© Provided by Roadshow Google is updating both Android Auto and Google Assistant driving mode to make them safer and more convenient. Antuan Goodwin/Roadshow
Android Auto has been around since 2015 and since its inception it's gotten progressively more functional and aesthetically pleasing. According to a blog post published on Thursday by Google outlining the future of its automotive products, that trend looks to continue.
The changes to Android Auto aren't groundbreaking, but they should make for a much more elegant, easy and safe way to mirror your phone to your vehicle. The most significant change comes in the form of a new and configurable launch screen that will show music, news and podcast recommendations. Users will also be able to set which app launches when Android Auto starts up. (Google did not provide images or video of the new system at the time of publication.)
Taking a page out of Tesla's book, Android Auto will now allow users to play games via their vehicle's screen when parked. This feature will work with any phone running Android 9 or later. We don't know yet which games will work well on this setup, but we very much look forward to finding out.
The other big news is that Android Auto will now support dual-SIM users and allow you to select which SIM card you're using to make a call or send a message. Along similar lines, Android Auto will now allow you to choose either your personal profile or your work profile, so you can more easily handle business while you're motoring.
© Provided by Roadshow Polestar and Volvo are among the handful of manufacturers using Android Automotive OS, and Honda will soon be joining them. Polestar
Android Auto isn't the only Google automotive product getting new functionality. Google Assistant's driving mode gets an overhaul, too, which should be a boon for people with older, screenless cars. Driving mode can now be enabled by using the voice command, "Hey, Google, let's drive." The driving mode also now has a different screen with large, tappable cards featuring your most-used-while-driving apps -- Maps, Audible, Spotify, etc.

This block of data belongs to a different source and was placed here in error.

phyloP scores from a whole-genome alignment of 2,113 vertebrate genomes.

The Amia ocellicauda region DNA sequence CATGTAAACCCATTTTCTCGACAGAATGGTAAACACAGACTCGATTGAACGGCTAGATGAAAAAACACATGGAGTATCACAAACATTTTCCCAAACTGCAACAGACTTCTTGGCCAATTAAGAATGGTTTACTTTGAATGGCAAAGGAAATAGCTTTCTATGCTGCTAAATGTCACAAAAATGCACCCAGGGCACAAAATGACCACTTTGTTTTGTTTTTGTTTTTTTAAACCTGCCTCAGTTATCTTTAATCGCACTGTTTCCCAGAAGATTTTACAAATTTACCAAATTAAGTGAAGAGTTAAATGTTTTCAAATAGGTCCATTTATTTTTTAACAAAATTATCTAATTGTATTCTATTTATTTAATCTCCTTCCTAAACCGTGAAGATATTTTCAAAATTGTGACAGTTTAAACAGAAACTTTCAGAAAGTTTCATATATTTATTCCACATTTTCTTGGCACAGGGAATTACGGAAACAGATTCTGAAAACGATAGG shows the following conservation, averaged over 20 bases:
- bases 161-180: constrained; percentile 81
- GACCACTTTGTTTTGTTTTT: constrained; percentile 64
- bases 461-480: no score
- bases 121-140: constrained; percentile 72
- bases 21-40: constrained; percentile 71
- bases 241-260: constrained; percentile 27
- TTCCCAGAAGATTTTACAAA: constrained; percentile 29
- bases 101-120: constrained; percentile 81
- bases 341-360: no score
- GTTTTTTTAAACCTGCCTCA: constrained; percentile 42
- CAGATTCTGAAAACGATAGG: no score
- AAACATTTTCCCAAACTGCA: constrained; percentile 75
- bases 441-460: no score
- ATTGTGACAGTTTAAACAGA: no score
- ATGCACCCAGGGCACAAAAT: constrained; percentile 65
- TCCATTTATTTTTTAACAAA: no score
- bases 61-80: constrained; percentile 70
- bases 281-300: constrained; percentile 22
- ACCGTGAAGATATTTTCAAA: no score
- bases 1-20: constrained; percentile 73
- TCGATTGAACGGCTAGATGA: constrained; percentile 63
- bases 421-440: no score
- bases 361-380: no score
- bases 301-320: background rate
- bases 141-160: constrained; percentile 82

Google also partnered with Exxon, Mobil, Conoco, Phillips 66 and 76 to enable Google Pay compatibility at over 32,000 gas stations across the US. This allows users to simply say, "Hey, Google, pay for gas," and presto-chango, you don't need to put a card into a pump or go into the cashier. Unfortunately, we still live in the present and not the future, so Google won't select a fuel grade or robotically pump your gas for you, ensuring that you should probably still keep some sanitizer handy for nasty post-pump hands.
© Antuan Goodwin/Roadshow
Google is updating both Android Auto and Google Assistant driving mode to make them safer and more convenient.
The best part is that all this functionality should be available reasonably soon to Android users. Google estimates that it will be a few weeks, so keep an eye out for updates.
The last piece of news from Mountain View has to do with cars running Android Automotive OS. The Polestar 2 was the first vehicle to utilize the system, but Google has been hard at work partnering with other manufacturers like Nissan , Ford and GM for future iterations of their infotainment platforms, and now Honda is getting in on the fun. Google says that we can expect Honda infotainment powered by Android Automotive OS to come in the next few years.
The new Android Auto is easier on the eyes and easier to use
1/30 SLIDES © Provided by Roadshow Meet the new, redesigned Android Auto. This is the first major interface change since the software debuted in 2014.
2/30 SLIDES © Provided by Roadshow Google Maps looks about the same, but the interface around it -- from the notifications to the menus -- has gotten the dark mode treatment.
3/30 SLIDES © Provided by Roadshow A small change that makes a big difference is the new bottom bar, which now features a dynamic multitasking area.
4/30 SLIDES © Provided by Roadshow Android Auto now features an app launcher that looks a lot like the app launcher on Google's Pixel phones.
5/30 SLIDES © Provided by Roadshow You'll also find new Google Assistant shortcuts nestled among the apps.
6/30 SLIDES © Provided by Roadshow The Now Playing screen now features timestamps and a darker scheme that's easier on the eyes at night.
7/30 SLIDES © Provided by Roadshow You can now also see complete album art thanks to the thumbnail image next to the titles.
8/30 SLIDES © Provided by Roadshow Status icons along the top edge have been pushed deeper into the corners, making room in the main area for content.
9/30 SLIDES © Provided by Roadshow And in the bottom right corner are icons for notifications (the bell) and Google Assistant (the microphone).
10/30 SLIDES © Provided by Roadshow Keep on clicking or scrolling for more screenshots and in-car photos, and check out our hands-on impressions to learn how the new Android Auto stacks up to the old familiar interface.
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This was originally published on Roadshow.